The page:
The Office for Contemporary Art Norway (OCA) announced today that for the 59th Venice Biennale in the Nordic Pavilion will be transformed into the Sámi Pavilion, marking the first time that Sámi are recognized as a nation in a pavilion bearing their name. The three artists who will be featured in 2022 are Pauliina Feodoroff, Máret Ánne Sara and Anders Sunna, each hailing from a distinct region of Sápmi (the Sámi homeland)—which covers the Scandinavian Peninsula and parts of the Kola Peninsula—into Sweden, Norway, Finland and Russia.
While Sámi artists have been showcased at the Biennale previously—in 2019 Outi Pieski created an installation as part of the Miracle Workers Collective exhibition for the Finnish Pavilion—this marks the first time that Sámi artists are presented exclusively in a national pavilion at the Biennale. The announcement also follows closely on the heels of broader Indigenous representation at the Biennale in recent years—Inuit filmmaking collective Isuma took centre stage at the 58th Biennale when curators installed their film One Day in the Life of Noah Piugattuk at the Canada Pavilion, and Indigenous artists from New Zealand and Australia, as well as other circumpolar Indigenous artists have been featured at the Biennale in its last few iterations.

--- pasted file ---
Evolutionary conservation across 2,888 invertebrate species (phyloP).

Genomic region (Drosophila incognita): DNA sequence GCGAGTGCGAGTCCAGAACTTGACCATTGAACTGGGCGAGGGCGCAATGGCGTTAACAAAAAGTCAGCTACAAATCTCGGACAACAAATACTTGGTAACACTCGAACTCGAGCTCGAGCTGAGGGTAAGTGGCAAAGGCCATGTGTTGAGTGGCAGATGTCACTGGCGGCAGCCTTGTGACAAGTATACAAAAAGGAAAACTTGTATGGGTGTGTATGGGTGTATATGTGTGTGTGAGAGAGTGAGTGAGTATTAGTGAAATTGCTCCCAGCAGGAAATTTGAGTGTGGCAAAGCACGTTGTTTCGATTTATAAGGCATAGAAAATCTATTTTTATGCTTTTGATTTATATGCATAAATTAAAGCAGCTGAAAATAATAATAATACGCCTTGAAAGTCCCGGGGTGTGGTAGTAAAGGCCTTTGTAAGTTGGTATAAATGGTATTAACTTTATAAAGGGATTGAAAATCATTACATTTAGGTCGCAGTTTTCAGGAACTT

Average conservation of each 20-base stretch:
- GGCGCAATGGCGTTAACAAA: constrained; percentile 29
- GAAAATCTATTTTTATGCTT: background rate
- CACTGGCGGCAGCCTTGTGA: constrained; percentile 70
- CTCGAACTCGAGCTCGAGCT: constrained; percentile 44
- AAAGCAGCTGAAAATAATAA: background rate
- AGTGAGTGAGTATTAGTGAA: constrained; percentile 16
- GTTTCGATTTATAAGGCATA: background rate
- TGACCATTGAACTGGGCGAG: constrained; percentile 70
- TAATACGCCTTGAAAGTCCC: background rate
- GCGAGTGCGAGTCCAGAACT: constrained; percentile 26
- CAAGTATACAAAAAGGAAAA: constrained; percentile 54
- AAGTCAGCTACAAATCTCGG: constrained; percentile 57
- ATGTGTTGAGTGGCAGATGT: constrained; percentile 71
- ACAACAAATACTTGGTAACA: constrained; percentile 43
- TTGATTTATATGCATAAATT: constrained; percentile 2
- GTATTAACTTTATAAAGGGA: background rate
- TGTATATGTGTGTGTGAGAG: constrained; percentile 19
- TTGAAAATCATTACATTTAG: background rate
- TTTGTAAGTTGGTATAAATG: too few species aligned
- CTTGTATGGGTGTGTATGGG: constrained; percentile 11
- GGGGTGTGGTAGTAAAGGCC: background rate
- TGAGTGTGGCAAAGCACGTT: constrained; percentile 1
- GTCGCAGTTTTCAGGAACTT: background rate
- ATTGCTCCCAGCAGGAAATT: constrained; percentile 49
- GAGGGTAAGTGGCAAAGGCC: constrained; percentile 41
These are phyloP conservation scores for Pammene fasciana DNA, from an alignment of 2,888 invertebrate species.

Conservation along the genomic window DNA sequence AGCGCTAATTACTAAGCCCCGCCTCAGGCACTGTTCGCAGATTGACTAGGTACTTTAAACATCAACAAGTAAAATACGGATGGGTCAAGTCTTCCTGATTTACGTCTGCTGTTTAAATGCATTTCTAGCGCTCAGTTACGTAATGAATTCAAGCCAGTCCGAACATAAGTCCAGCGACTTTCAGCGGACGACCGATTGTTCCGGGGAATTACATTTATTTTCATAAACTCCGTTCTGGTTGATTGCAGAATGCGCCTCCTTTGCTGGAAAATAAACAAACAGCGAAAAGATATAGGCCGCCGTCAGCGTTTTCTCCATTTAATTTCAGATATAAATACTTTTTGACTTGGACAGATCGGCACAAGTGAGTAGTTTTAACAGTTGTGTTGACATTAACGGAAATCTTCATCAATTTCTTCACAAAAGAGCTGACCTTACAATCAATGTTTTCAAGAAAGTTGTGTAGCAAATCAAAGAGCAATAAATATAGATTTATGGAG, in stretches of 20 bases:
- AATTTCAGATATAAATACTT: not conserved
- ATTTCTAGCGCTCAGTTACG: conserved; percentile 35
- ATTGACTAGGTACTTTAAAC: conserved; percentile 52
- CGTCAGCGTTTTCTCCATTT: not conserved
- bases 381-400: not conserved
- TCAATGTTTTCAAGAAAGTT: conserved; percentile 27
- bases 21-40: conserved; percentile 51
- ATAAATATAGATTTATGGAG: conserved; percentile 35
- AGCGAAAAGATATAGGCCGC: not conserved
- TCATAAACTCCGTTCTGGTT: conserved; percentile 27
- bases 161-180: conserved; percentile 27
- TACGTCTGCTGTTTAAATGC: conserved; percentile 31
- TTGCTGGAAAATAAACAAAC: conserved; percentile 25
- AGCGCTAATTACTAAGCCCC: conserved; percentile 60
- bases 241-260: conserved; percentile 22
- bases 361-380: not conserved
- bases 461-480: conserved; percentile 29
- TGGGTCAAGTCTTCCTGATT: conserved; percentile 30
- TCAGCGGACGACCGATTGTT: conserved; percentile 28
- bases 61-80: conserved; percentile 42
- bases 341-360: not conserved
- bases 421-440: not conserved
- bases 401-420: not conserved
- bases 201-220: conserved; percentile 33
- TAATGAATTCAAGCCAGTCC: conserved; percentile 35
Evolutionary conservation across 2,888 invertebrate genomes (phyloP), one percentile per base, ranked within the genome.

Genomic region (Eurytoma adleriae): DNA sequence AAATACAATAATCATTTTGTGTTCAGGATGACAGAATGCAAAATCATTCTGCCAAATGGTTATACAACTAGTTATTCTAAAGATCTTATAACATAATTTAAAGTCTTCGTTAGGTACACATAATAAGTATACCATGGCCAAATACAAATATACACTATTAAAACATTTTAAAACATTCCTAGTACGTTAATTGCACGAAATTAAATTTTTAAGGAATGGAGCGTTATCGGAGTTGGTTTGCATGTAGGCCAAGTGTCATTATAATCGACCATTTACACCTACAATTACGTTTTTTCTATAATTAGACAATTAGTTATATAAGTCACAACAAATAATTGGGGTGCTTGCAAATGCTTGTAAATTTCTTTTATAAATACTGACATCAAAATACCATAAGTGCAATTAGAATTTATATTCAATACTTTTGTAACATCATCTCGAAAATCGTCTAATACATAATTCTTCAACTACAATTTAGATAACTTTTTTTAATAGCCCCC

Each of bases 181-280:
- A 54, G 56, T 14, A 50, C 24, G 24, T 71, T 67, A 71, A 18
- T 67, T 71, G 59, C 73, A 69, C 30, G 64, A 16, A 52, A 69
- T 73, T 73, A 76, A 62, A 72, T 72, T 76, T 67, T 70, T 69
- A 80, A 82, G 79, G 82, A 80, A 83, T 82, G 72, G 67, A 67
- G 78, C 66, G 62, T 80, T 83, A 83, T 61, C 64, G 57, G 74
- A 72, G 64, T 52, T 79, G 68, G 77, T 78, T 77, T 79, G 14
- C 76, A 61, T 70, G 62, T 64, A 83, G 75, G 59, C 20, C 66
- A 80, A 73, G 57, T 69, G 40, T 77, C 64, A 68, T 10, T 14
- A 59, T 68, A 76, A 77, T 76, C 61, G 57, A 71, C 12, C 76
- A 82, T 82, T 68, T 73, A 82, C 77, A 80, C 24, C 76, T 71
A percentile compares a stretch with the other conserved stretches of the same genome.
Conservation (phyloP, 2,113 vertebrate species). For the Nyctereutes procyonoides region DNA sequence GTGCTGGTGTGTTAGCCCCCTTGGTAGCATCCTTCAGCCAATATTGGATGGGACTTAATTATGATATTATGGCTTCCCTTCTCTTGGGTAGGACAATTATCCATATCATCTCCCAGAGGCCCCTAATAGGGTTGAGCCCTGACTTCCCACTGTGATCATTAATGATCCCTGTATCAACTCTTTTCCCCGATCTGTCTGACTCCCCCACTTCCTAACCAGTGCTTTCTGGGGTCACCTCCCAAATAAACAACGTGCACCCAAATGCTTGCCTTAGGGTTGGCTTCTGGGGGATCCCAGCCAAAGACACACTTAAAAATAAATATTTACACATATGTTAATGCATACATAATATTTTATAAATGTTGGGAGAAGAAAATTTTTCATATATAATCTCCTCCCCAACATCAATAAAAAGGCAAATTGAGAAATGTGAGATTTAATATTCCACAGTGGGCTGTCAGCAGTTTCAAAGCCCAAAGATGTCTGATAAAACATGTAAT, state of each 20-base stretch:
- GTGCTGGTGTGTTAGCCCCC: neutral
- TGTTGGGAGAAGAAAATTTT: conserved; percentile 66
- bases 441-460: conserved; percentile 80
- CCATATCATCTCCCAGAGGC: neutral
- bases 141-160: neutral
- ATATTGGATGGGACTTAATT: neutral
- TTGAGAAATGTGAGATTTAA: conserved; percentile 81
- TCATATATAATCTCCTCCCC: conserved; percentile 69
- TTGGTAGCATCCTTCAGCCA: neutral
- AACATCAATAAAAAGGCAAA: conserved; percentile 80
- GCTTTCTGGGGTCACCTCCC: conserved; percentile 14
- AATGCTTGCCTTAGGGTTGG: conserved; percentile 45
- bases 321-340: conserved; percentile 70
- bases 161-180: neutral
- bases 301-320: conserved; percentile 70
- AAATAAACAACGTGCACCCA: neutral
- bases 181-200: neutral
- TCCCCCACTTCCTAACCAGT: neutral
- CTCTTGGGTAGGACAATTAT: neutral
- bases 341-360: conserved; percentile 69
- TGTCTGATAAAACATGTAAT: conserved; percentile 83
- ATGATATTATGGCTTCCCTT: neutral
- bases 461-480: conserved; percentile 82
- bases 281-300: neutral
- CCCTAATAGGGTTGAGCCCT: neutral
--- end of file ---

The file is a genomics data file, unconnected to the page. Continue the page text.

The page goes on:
The selected artists, whose practices centre on explorations and assertions of Sámi self-determination, were chosen in part because their work underlines issues experienced by many contemporary Sámi and Indigenous peoples worldwide, including deforestation and land and water governance. “The global pandemic, the impact of climate change and worldwide calls for decolonisation are leading us all to focus on alternative possibilities for our future and that of our planet,” said Katya Garcia-Antón, Director of OCA and lead commissioner of the Nordic Pavilion in a statement. “At this pivotal moment, it is vital to consider Indigenous ways of relating to the environment and to each other.”
Pauliina Feodoroff is a Skolt Sámi artist from Keväjäu´rr in the Finnish part of Sápmi and Suõ´nnjel, in the Russian part. Feodoroff’s practice investigates the role of modernisation and government policies in destroying the collective models of existence and land governance that underpin Sámi society.
Máret Ánne Sara is a Northern Sámi artist from Guovdageaidnu in the Norwegian part of Sápmi who is known for experimenting with varied materials, approaches and collective art actions. Sara is perhaps best known internationally for her piece Pile o’ Sápmi (2017), an installation of reindeer skulls and legal documents presented as part of documenta 14.
Anders Sunna is a Northern Sámi artist from a reindeer herding family in Kieksiäisvaara, in the Swedish part of Sápmi. His politically charged artworks narrate the history of the violence and oppression against the Sámi people and his family’s reindeer herding. He was featured in the National Gallery of Canada’s Àbadakone | Continuous Fire | Feu continuel (2019).
The pavilion will be curated by García-Antón, Sámi scholar Liisa-Rávná Finbog and Sámi nature guardian Beaska Niillas, assisted by OCA Project Officers Liv Brissach and Raisa Porsanger.
The curatorial team will be advised by Wiradjuri interdisciplinary artist Brook Andrew—who was the Artistic director of NIRIN, the 2020 Sydney Biennale—and Anishinaabe curator, artist and educator Wanda Nanibush, who helmed aabaakwad, the multi-day program of Indigenous events which opened the festival last winter.